"I think I'm ready," Harry said.
"You could be. I can't judge that," Riker said.
"So if someone offered you a command today, you wouldn't take it?" Harry Kim sounded baffled.
"I wouldn't say that," Riker said. "But it'd better be a pretty damn good offer to beat the one I already have."
With that Riker pushed back his chair. Lindy was standing by the door, waiting for him.
"Don't worry," Ensign," Riker said softly as he rose. He placed his hand on Kim's shoulder lightly. "You're going to do fine and one day, I'll be reading about your adventures."
With that, Riker headed out into the night, Lindy by his side; a light drizzle had settled over the city. Will Riker didn't look back as he slipped around the corner. They didn't talk much as they caught the transport back to the Academy.
"Working tomorrow night?" Riker asked as Lindy rose to exit the transport.
"No, but I will be working Thursday night."
"You've got someone to see you home?"
Lindy smiled gratefully. "Don't worry about me, Will. Jesse will pick me up."
"As long as you're set. Have a good night." Riker leaned back against the seat as the doors closed behind Lindy.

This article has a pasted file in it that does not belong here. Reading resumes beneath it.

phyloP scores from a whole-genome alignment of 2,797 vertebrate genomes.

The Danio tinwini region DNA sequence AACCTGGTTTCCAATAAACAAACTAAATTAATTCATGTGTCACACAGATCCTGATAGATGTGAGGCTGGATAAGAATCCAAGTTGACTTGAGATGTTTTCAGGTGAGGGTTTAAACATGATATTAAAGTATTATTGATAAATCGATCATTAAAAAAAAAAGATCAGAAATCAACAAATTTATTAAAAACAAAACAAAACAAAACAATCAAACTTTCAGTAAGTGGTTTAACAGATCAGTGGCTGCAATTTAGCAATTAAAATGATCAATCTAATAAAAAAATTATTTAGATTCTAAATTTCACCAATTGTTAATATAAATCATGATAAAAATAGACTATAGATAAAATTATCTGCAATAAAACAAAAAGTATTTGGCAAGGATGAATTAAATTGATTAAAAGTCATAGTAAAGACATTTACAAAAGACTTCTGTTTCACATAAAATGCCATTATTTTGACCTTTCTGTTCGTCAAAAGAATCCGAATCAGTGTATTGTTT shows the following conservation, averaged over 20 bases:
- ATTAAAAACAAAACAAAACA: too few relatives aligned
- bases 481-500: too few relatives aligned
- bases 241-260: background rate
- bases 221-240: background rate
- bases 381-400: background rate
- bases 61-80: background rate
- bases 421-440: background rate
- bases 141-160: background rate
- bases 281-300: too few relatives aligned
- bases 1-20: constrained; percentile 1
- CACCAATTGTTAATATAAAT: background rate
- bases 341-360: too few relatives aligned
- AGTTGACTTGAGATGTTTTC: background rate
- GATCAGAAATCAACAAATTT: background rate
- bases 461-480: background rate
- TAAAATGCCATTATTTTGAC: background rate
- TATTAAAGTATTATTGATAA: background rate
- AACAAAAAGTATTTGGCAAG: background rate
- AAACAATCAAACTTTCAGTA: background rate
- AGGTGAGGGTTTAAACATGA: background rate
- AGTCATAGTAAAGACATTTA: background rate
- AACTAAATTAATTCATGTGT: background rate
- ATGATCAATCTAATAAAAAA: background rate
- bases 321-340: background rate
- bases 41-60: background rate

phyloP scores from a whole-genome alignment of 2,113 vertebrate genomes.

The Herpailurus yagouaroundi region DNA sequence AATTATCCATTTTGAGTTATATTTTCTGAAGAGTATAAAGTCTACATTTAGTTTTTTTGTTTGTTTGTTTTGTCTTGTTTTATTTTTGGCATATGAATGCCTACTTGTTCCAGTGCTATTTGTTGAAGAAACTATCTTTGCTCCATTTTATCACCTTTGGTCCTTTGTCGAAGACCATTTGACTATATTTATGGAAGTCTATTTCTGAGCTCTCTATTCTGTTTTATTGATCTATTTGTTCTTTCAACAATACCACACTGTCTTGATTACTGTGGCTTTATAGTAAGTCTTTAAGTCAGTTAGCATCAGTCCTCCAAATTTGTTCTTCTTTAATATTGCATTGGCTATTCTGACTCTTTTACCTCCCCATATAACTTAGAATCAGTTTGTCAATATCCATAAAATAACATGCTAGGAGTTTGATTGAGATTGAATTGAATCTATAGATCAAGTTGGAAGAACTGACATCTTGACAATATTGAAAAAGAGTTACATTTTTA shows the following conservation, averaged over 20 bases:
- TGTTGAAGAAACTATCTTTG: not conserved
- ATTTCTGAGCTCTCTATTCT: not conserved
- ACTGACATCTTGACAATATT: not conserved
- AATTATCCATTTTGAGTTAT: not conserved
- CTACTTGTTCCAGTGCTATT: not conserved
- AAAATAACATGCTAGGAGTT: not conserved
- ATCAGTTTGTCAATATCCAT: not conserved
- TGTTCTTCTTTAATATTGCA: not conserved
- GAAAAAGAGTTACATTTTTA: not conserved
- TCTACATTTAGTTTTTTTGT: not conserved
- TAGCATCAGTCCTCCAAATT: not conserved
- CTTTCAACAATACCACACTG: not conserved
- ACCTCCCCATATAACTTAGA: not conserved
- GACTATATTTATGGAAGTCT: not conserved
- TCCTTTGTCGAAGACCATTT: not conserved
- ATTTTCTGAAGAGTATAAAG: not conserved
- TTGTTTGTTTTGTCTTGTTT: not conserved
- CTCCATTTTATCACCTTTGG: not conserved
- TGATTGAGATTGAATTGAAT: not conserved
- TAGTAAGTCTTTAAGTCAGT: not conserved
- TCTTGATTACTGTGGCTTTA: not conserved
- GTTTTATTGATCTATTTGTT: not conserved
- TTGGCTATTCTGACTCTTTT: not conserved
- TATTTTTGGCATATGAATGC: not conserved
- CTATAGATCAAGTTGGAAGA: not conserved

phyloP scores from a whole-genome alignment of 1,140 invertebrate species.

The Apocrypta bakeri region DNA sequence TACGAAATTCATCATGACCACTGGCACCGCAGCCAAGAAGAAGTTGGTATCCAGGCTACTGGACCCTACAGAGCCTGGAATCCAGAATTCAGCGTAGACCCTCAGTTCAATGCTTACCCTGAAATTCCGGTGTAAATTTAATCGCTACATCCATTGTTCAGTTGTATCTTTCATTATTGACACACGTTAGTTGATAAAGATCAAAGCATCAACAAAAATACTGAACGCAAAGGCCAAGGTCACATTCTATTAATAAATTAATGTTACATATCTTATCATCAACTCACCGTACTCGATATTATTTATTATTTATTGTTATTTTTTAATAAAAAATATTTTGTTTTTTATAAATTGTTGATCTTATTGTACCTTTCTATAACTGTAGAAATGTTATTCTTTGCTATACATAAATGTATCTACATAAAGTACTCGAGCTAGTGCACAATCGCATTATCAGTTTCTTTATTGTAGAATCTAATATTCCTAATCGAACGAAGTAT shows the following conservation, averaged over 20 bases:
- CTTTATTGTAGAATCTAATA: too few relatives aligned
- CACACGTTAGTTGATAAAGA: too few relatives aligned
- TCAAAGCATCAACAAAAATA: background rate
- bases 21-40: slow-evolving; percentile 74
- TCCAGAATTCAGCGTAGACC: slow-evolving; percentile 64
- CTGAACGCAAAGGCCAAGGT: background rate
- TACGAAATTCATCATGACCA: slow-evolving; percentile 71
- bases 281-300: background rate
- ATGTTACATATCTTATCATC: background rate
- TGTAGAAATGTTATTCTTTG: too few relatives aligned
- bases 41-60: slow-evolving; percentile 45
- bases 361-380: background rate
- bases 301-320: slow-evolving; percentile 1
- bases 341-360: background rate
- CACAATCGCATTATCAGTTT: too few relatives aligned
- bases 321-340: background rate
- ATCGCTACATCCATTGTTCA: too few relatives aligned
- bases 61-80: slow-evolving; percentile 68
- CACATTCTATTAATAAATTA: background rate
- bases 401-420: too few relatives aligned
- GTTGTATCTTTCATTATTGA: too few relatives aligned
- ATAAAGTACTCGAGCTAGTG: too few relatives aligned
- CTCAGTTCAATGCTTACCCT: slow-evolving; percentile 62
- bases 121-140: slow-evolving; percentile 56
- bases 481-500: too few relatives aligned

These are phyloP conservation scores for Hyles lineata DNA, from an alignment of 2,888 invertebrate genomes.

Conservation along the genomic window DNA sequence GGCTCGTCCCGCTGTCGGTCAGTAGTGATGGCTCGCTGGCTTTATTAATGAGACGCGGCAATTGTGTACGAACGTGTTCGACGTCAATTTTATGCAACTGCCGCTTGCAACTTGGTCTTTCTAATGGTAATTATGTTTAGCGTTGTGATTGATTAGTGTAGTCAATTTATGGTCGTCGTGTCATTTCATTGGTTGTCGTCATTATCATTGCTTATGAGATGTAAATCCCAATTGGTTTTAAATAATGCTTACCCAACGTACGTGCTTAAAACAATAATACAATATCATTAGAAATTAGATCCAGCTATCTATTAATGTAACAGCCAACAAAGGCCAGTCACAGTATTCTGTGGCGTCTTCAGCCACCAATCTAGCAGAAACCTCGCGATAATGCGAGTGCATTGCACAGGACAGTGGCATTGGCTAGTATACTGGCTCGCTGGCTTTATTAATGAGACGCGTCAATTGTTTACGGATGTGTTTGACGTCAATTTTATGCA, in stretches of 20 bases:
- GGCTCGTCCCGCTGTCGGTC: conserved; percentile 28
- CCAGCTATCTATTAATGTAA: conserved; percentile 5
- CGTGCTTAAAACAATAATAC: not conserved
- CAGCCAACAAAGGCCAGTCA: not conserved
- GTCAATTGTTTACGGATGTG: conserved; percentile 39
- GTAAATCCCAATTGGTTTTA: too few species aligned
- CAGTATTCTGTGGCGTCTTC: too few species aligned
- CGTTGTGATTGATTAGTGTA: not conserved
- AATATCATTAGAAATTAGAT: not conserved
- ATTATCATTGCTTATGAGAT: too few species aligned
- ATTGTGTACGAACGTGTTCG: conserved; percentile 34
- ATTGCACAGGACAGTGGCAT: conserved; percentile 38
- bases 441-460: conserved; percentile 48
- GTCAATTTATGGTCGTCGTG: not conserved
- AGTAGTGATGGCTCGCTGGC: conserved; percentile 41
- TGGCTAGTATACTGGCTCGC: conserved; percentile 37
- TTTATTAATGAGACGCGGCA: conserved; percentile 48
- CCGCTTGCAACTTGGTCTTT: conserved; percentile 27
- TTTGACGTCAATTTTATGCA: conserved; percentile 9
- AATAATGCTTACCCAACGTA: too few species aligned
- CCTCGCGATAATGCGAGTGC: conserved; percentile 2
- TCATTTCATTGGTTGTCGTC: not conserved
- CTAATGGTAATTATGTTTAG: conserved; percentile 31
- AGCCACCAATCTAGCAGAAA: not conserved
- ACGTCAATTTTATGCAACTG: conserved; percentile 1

He arrived home some twenty minutes later and settled into bed next to Deanna.
"Did you have a good night?" Deanna asked as she pressed her slender body against his, her dark, silky hair smooth against his bare arm.
"Yes," Riker murmured against Deanna's neck. "I missed you tonight."
Deanna shifted in bed. "And Mother missed you. Too bad about that meeting coming up on such short notice." The mischief was evident in her tone.
Riker propped himself up on one arm. "You know, it's impossible to reason with admirals."
"Oh, I know," Deanna said, the barest hint of smile spreading across her face. Riker shook his head; he knew when he was beat.
"Maybe we could do dinner with your mother another time," he said pleadingly, trying to turn on that irresistible charm he was famous for. He leaned over to kiss those soft, full lips. Deanna's dark eyes widened in merriment. Riker grinned, aware that Deanna knew he had deliberately avoided Lwaxana's visit. Her hand curled around the back of his neck, pulling him down to her. He also knew, as his lips brushed against hers, that he was forgiven.
Yes, Will Riker thought, there were certainly things better than command.
~ end ~